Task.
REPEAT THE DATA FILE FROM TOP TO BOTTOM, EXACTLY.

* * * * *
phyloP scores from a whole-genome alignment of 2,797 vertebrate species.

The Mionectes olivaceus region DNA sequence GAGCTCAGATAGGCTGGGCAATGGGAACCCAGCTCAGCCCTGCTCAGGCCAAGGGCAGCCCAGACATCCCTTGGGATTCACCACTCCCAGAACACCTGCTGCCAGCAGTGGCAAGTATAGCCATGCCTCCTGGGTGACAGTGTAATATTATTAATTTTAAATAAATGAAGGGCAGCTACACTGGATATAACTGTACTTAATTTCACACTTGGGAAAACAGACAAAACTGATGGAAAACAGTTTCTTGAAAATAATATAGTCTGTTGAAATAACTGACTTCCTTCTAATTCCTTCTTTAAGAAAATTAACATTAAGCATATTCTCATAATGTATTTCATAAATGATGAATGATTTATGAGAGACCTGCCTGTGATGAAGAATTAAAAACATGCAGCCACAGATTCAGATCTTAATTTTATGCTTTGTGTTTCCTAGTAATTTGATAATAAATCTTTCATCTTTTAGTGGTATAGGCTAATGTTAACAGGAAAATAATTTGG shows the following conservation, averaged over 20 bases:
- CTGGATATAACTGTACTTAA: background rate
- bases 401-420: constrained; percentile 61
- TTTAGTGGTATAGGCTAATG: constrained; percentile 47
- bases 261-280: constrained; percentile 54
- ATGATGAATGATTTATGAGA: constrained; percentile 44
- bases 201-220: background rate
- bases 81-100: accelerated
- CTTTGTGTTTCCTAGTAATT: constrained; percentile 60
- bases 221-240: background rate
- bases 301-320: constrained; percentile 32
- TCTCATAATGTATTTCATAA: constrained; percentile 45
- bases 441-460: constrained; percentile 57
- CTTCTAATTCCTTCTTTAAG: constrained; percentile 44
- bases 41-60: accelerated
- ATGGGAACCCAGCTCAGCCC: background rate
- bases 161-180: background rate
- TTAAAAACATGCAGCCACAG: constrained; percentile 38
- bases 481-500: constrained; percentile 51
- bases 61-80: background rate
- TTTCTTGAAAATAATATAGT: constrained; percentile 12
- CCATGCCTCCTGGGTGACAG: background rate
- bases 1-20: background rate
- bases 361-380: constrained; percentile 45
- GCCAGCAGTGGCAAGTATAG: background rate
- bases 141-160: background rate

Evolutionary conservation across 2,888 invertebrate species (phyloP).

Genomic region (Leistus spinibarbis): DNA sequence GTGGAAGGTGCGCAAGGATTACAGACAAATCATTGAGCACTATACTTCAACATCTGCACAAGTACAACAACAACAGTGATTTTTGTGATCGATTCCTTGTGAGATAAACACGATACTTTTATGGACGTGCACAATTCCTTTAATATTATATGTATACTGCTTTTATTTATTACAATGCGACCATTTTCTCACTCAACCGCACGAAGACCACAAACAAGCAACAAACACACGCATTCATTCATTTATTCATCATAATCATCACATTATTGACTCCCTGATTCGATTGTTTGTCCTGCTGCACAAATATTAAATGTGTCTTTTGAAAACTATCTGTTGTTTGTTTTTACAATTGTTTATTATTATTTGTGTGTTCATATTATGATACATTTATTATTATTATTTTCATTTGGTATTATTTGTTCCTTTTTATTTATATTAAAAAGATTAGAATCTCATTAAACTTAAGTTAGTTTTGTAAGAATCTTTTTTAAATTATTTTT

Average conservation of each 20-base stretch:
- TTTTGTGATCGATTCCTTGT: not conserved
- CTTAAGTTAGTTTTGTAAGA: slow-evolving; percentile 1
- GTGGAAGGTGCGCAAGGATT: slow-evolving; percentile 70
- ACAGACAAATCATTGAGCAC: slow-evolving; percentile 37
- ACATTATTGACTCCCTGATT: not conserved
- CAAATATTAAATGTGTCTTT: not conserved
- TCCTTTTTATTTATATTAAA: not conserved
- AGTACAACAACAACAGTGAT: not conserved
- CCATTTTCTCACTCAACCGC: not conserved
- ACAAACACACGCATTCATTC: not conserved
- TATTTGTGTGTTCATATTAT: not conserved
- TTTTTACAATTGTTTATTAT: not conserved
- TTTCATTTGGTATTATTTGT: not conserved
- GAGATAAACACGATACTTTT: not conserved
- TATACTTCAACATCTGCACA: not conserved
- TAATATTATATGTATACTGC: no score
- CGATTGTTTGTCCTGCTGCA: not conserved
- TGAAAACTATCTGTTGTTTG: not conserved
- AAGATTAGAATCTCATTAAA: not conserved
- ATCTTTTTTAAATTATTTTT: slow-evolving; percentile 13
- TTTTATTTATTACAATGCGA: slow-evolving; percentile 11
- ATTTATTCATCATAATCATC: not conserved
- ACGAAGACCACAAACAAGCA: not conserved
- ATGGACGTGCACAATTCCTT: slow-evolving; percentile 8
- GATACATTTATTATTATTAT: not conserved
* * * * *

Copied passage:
phyloP scores from a whole-genome alignment of 2,797 vertebrate species.

The Mionectes olivaceus region DNA sequence GAGCTCAGATAGGCTGGGCAATGGGAACCCAGCTCAGCCCTGCTCAGGCCAAGGGCAGCCCAGACATCCCTTGGGATTCACCACTCCCAGAACACCTGCTGCCAGCAGTGGCAAGTATAGCCATGCCTCCTGGGTGACAGTGTAATATTATTAATTTTAAATAAATGAAGGGCAGCTACACTGGATATAACTGTACTTAATTTCACACTTGGGAAAACAGACAAAACTGATGGAAAACAGTTTCTTGAAAATAATATAGTCTGTTGAAATAACTGACTTCCTTCTAATTCCTTCTTTAAGAAAATTAACATTAAGCATATTCTCATAATGTATTTCATAAATGATGAATGATTTATGAGAGACCTGCCTGTGATGAAGAATTAAAAACATGCAGCCACAGATTCAGATCTTAATTTTATGCTTTGTGTTTCCTAGTAATTTGATAATAAATCTTTCATCTTTTAGTGGTATAGGCTAATGTTAACAGGAAAATAATTTGG shows the following conservation, averaged over 20 bases:
- CTGGATATAACTGTACTTAA: background rate
- bases 401-420: constrained; percentile 61
- TTTAGTGGTATAGGCTAATG: constrained; percentile 47
- bases 261-280: constrained; percentile 54
- ATGATGAATGATTTATGAGA: constrained; percentile 44
- bases 201-220: background rate
- bases 81-100: accelerated
- CTTTGTGTTTCCTAGTAATT: constrained; percentile 60
- bases 221-240: background rate
- bases 301-320: constrained; percentile 32
- TCTCATAATGTATTTCATAA: constrained; percentile 45
- bases 441-460: constrained; percentile 57
- CTTCTAATTCCTTCTTTAAG: constrained; percentile 44
- bases 41-60: accelerated
- ATGGGAACCCAGCTCAGCCC: background rate
- bases 161-180: background rate
- TTAAAAACATGCAGCCACAG: constrained; percentile 38
- bases 481-500: constrained; percentile 51
- bases 61-80: background rate
- TTTCTTGAAAATAATATAGT: constrained; percentile 12
- CCATGCCTCCTGGGTGACAG: background rate
- bases 1-20: background rate
- bases 361-380: constrained; percentile 45
- GCCAGCAGTGGCAAGTATAG: background rate
- bases 141-160: background rate

Evolutionary conservation across 2,888 invertebrate species (phyloP).

Genomic region (Leistus spinibarbis): DNA sequence GTGGAAGGTGCGCAAGGATTACAGACAAATCATTGAGCACTATACTTCAACATCTGCACAAGTACAACAACAACAGTGATTTTTGTGATCGATTCCTTGTGAGATAAACACGATACTTTTATGGACGTGCACAATTCCTTTAATATTATATGTATACTGCTTTTATTTATTACAATGCGACCATTTTCTCACTCAACCGCACGAAGACCACAAACAAGCAACAAACACACGCATTCATTCATTTATTCATCATAATCATCACATTATTGACTCCCTGATTCGATTGTTTGTCCTGCTGCACAAATATTAAATGTGTCTTTTGAAAACTATCTGTTGTTTGTTTTTACAATTGTTTATTATTATTTGTGTGTTCATATTATGATACATTTATTATTATTATTTTCATTTGGTATTATTTGTTCCTTTTTATTTATATTAAAAAGATTAGAATCTCATTAAACTTAAGTTAGTTTTGTAAGAATCTTTTTTAAATTATTTTT

Average conservation of each 20-base stretch:
- TTTTGTGATCGATTCCTTGT: not conserved
- CTTAAGTTAGTTTTGTAAGA: slow-evolving; percentile 1
- GTGGAAGGTGCGCAAGGATT: slow-evolving; percentile 70
- ACAGACAAATCATTGAGCAC: slow-evolving; percentile 37
- ACATTATTGACTCCCTGATT: not conserved
- CAAATATTAAATGTGTCTTT: not conserved
- TCCTTTTTATTTATATTAAA: not conserved
- AGTACAACAACAACAGTGAT: not conserved
- CCATTTTCTCACTCAACCGC: not conserved
- ACAAACACACGCATTCATTC: not conserved
- TATTTGTGTGTTCATATTAT: not conserved
- TTTTTACAATTGTTTATTAT: not conserved
- TTTCATTTGGTATTATTTGT: not conserved
- GAGATAAACACGATACTTTT: not conserved
- TATACTTCAACATCTGCACA: not conserved
- TAATATTATATGTATACTGC: no score
- CGATTGTTTGTCCTGCTGCA: not conserved
- TGAAAACTATCTGTTGTTTG: not conserved
- AAGATTAGAATCTCATTAAA: not conserved
- ATCTTTTTTAAATTATTTTT: slow-evolving; percentile 13
- TTTTATTTATTACAATGCGA: slow-evolving; percentile 11
- ATTTATTCATCATAATCATC: not conserved
- ACGAAGACCACAAACAAGCA: not conserved
- ATGGACGTGCACAATTCCTT: slow-evolving; percentile 8
- GATACATTTATTATTATTAT: not conserved